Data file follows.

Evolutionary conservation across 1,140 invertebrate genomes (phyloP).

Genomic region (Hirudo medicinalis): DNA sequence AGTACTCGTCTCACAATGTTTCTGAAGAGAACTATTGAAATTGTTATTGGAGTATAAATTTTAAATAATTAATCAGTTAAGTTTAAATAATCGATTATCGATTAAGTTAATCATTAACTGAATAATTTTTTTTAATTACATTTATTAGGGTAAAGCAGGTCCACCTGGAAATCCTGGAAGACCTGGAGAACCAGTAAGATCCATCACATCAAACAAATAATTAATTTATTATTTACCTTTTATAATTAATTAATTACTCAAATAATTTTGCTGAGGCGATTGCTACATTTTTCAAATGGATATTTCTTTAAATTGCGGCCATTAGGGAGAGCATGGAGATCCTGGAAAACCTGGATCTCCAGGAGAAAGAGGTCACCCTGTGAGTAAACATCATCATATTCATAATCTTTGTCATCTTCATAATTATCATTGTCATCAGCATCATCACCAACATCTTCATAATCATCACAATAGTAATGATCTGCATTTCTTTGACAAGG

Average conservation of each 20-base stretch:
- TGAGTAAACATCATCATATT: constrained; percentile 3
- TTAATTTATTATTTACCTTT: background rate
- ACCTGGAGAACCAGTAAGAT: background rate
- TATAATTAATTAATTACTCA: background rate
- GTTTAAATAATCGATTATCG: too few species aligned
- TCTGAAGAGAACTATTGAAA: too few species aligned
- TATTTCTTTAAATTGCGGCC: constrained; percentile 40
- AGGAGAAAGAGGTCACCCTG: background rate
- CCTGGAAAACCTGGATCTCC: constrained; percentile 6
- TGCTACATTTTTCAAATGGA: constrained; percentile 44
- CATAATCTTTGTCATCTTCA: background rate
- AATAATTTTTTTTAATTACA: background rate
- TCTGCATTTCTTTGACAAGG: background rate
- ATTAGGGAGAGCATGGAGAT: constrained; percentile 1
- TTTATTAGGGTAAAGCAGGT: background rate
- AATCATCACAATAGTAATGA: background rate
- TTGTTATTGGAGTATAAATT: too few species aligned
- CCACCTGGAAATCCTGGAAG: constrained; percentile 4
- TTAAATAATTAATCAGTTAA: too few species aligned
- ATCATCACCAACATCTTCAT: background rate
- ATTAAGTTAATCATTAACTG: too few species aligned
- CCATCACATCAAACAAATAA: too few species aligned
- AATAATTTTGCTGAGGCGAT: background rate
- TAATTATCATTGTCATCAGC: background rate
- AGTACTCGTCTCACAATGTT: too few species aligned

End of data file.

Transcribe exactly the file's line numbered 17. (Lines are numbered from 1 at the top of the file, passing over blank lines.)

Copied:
- ATTAGGGAGAGCATGGAGAT: constrained; percentile 1